One More Alluring

Chief of Staff/Director Tim Henderson

For the last couple of weeks in this space I’ve been sharing some thoughts about money. In particular, why we love it so much. I’ve suggested that we love it because it is a currency that we exchange for the things we really want, namely: Power, Pleasure, Identity, Security and Rest. And that it’s a counterfeit because it falsely promises those things which we are meant to find in God. Of course, the counterfeit is convincing and we often mistakenly seek to satisfy our legitimate longings for Power, Pleasure, Identity, Security and Rest with an illegitimate way: by grasping for and holding onto money.

As we wrap up this miniseries, I’d like to suggest that there is a way to free ourselves from the enslaving effects of money which keep us from being radically generous. Consider this brilliant insight from Thomas Chalmers:

Desire is not to be got rid of simply by destroying it. It must be removed by substituting another desire; by presenting to its regard another object more alluring.”

“Another object more alluring.” That is a super important thing to understand about yourself. The only way to get rid of one desire is to replace it with a better one. To present “to its regard another object more alluring.”

Will you indulge me to speak of the One who is more alluring?

2Co 8:9 says,

For you know the grace of our Lord Jesus Christ, that though he was rich, yet for your sake he became poor, so that you through his poverty might become rich.

Jesus is incredible and He’s generous. But He’s not just generous in the abstract, He’s generous to you! Have you experienced His generosity, or merely observed it? If, and when, you see that Jesus became poor for you, it will change your life.

See, you don’t love because He loves; you love because He loves you. You don’t forgive because He forgives; you forgive because He forgave you. You aren’t generous because He’s generous; you are generous because He is generous to you. It is our experience of His grace and not the mere knowledge of it, that helps us believe He will provide the power, pleasure, identity, security, and rest we long for. And that is what enables us to loosen our grip on the things we suddenly find less alluring.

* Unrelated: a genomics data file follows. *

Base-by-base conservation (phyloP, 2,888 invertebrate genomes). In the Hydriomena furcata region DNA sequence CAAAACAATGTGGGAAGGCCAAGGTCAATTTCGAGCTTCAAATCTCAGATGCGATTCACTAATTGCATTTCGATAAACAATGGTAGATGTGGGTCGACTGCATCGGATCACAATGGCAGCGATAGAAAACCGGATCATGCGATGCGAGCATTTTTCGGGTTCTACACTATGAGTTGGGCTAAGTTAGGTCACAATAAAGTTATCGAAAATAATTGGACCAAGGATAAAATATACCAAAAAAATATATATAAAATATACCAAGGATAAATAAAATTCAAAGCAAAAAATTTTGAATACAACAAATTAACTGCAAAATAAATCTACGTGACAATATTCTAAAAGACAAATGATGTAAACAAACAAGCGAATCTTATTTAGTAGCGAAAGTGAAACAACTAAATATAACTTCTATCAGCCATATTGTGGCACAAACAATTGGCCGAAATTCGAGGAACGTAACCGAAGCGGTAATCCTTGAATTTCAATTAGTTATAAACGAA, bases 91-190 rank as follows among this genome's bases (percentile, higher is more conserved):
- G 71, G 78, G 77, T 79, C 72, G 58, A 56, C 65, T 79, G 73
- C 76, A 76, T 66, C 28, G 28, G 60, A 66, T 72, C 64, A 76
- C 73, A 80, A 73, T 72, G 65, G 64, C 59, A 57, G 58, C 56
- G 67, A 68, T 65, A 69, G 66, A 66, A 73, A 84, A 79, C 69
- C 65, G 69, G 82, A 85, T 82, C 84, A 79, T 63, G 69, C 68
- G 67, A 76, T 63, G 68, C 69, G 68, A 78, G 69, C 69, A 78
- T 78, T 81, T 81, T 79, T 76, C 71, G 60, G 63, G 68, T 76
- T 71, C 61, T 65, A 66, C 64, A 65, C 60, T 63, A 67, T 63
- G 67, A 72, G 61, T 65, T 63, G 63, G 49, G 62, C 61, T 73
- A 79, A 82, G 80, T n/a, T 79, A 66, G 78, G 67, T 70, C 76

If we are merely giving 1%, or 2%, or 5% of our money away, that’s a symptom. Our failure to live with generosity suggests that we aren’t experiencing generosity, at least not knowingly. Jesus calls us to give at least a tenth of our wealth away to Him. He wants us to invest in His work, to trust Him, to live free from the love of money. If we aren’t doing that, it may be because we are slaves to it. It may be that we don’t own our money because our money owns us.

The experience of generosity begets generosity. So ponder, relish and delight in Him. Feed your soul with an experience of His goodness to you. Meditate on the One who became poor that you might become rich.

Let your love of money awaken you to the beauty of Christ and His superior ability to meet those very needs. Trust Jesus rather than money to be your source.

And then: Be generous, invest in the work of the Kingdom! Not just because the world is filled with needs, but because it is an opportunity for you to exercise your trust that God will provide the things you long for most of all, and that money falsely promises to provide.

Let us be a church that does not put our hope in wealth, which is so uncertain. Instead, let us put our hope in God who richly provides us with everything for our enjoyment. Let us be rich in good deeds, generous and willing to share and take hold of the life that is truly life.

Much grace to you as you discover new depths of His generosity to you,

Tim